Adding to the Eclectic Neighbourhood Aesthetic
In the Heart of Victoria West
Intended to be a landmark along the border of the Catherine at Edward Small Urban Village, the proposed development is seen as expressing—through form and materials—the local eclectic context of the neighbourhood.
We envision this building as an elevation of the ‘rental building’ stereotype and an interesting addition to the historic and dynamic Victoria West neighbourhood.
Following our initial community engagement, we invite you to join us for another virtual Community Information Session. We are excited to meet with you again and discuss design updates at 822 Catherine Street | 304 Langford Street.
Wednesday, 29 September 2021
To receive an invite, please fill out the form.
If you prefer to just ask a specific question or provide comments about the proposed development, please e-mail email@example.com.
1839 Fairfield Road
Victoria, BC V8S 1G9
250 940 3568
Street Oriented and Pedestrian Friendly
Thoughtful and Eclectic Design
Purpose-Built Rental Housing
This area of the Victoria West neighbourhood includes a heterogeneous mix of commercial and residential uses, from single-family character homes to multi-family apartment and condominium buildings.
Neighbouring the subject site is a mix of single-family character homes located to the north and west, with commercial uses to the south and east. As per the Neighbourhood Plan, “A mix of historic older homes and new development in a greatly varied lot pattern is a characteristic of the neighbourhood.” These buildings include a range of building styles, composed mainly of stucco and painted wood cladding, with some brick accents.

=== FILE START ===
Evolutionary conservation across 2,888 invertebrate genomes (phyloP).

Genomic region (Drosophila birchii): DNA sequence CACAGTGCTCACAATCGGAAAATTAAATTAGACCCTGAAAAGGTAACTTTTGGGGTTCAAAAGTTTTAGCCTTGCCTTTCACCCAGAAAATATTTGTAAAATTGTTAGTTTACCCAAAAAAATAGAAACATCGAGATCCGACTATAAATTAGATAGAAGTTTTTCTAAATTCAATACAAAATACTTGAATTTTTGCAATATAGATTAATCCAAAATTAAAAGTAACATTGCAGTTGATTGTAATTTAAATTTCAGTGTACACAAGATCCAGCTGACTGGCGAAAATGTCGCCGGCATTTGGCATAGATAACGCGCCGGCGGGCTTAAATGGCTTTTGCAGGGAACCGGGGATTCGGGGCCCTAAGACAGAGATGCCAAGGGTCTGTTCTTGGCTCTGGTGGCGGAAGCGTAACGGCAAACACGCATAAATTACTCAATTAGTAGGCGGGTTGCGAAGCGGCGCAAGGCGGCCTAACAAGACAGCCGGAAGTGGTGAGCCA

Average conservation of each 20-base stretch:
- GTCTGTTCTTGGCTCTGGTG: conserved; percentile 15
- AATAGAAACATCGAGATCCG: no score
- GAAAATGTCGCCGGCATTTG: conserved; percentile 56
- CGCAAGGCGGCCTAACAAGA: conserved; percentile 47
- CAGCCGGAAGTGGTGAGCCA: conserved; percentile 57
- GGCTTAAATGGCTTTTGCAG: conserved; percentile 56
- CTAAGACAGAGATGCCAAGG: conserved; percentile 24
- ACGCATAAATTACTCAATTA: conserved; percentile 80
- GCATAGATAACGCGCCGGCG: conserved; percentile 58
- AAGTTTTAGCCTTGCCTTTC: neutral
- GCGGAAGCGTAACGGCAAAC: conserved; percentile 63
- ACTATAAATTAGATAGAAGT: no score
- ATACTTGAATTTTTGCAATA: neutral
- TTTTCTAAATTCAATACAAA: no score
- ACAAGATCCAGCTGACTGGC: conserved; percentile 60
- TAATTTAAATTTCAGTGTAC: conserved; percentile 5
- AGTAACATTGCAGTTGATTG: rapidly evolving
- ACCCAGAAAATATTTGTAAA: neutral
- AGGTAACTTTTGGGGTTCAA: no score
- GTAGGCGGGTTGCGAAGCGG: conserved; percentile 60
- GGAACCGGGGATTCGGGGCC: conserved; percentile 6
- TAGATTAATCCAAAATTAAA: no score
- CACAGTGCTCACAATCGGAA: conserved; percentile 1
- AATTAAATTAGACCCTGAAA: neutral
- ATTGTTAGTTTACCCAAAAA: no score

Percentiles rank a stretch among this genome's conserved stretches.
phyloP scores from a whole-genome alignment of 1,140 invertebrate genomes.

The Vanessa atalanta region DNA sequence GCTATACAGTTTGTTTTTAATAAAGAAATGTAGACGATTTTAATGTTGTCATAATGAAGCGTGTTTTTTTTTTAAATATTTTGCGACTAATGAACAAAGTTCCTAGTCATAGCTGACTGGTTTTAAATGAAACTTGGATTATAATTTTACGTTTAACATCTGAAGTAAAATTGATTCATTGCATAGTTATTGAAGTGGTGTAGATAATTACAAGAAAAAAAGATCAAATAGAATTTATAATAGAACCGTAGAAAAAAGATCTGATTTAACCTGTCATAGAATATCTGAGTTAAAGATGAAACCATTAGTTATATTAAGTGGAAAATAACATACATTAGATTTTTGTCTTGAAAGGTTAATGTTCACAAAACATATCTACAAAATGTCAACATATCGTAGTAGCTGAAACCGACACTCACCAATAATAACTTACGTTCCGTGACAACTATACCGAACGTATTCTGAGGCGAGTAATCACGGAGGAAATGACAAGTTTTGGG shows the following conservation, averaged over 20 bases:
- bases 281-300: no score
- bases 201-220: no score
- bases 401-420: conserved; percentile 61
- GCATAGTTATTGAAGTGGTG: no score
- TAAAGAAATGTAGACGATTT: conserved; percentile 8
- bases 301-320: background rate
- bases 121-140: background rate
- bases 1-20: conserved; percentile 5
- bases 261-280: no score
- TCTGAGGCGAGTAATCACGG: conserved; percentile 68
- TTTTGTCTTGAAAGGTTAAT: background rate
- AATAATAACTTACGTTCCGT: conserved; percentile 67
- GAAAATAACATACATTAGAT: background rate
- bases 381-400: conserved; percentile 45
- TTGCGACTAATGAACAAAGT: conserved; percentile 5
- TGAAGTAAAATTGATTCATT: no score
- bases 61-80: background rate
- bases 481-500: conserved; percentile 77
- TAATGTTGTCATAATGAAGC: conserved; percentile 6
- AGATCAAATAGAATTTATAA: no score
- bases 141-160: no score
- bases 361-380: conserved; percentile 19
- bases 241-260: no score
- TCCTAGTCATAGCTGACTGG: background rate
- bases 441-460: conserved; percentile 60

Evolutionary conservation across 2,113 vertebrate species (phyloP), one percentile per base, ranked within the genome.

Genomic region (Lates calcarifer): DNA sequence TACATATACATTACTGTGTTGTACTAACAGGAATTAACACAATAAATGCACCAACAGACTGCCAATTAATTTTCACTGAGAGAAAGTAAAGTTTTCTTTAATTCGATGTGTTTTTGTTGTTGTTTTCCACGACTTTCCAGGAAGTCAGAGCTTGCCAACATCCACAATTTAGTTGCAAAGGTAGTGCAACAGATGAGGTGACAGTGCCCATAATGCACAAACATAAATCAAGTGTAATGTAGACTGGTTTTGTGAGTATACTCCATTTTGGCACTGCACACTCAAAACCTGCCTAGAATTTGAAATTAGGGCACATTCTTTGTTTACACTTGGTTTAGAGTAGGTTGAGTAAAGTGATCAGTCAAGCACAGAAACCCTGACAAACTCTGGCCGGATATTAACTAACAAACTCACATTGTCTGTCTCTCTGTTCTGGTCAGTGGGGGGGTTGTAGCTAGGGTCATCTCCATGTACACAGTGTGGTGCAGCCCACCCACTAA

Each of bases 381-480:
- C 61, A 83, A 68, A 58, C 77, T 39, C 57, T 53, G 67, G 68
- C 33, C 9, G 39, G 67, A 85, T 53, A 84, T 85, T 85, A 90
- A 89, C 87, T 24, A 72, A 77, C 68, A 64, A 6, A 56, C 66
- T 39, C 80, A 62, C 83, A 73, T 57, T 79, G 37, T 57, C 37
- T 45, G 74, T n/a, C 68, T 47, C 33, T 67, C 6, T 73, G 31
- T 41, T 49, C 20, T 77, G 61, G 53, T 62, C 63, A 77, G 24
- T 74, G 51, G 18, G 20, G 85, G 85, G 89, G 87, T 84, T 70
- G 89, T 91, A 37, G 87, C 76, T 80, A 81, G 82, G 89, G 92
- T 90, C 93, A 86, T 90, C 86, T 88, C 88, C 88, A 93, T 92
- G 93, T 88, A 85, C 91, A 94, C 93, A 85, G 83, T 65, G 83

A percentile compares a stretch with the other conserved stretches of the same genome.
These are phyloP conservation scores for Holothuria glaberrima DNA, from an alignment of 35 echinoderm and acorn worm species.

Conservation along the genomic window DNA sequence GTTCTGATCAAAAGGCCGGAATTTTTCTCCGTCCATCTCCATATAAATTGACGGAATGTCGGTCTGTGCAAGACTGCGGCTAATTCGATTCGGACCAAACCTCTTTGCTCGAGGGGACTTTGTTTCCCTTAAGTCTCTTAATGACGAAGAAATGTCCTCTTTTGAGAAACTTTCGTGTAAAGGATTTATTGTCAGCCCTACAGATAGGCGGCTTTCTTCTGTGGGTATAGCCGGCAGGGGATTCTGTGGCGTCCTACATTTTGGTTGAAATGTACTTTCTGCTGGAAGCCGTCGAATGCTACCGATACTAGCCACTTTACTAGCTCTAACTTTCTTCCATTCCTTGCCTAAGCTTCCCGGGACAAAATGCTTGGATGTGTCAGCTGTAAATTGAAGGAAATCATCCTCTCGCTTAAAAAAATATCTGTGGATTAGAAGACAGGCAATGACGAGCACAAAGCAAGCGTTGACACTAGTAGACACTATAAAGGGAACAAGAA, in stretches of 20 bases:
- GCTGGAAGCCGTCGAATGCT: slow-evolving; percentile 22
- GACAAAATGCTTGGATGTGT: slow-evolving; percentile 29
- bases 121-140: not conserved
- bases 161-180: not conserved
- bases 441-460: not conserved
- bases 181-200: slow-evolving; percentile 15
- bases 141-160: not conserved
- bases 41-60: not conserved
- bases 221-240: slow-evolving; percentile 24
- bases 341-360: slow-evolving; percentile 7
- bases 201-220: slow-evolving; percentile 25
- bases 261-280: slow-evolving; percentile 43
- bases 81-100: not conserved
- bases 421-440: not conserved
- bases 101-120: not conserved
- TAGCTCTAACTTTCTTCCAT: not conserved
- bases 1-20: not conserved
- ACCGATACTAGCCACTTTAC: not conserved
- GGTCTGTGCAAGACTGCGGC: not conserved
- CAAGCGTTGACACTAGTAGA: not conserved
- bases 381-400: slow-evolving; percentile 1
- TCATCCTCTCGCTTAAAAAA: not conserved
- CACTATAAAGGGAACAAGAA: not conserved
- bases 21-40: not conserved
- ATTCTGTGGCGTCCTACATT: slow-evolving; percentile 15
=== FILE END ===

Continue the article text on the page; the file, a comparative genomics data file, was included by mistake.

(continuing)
The building grain peaks along Catherine Street and tapers as you move east and west which is a typical land use pattern for the city.
The footprint of the existing building is symptomatic of its era, with larger setbacks from the street and underutilized density, resulting in a fragmented urban design program. Modern design narratives seek to bring more intimacy to the street with tighter urban setbacks with the balance of the design program being driven by the rental utility and the relationship to neighbouring residential properties.
As well as directly bordering the Catherine at Edward Small Urban Village, the subject site is less than 500 metres from the Westside Large Urban Village and 500 metres from the Craigflower Small Urban Village which offers a wide range of local retail, commercial businesses and services.
Opportunities for recreational activities exist within a short walking distance from the subject site and include Banfield Park, Vic West Elementary, Victoria West Park, Songhees Walkway, and the Galloping Goose Trail.
The subject property is located in the heart of Victoria West, directly bordering the Catherine at Edward Street Village.
The Victoria West Neighbourhood Plan envisions this area as an opportunity for ‘neighbourhood gathering, shops and services’. The Neighbourhood Plan also identifies several ‘big moves’, the first of which is to ‘Create Strong Village Hearts’, which has guided the planning of this proposal. Another is to develop and construct more places to live near transit and amenities. Within a two-block radius you can find an elementary school, a local food market—popular not only with residents of Victoria West but citywide—as well as four bus stops that provide access to most, if not all of the major regional employment centres within a 25-minute ride.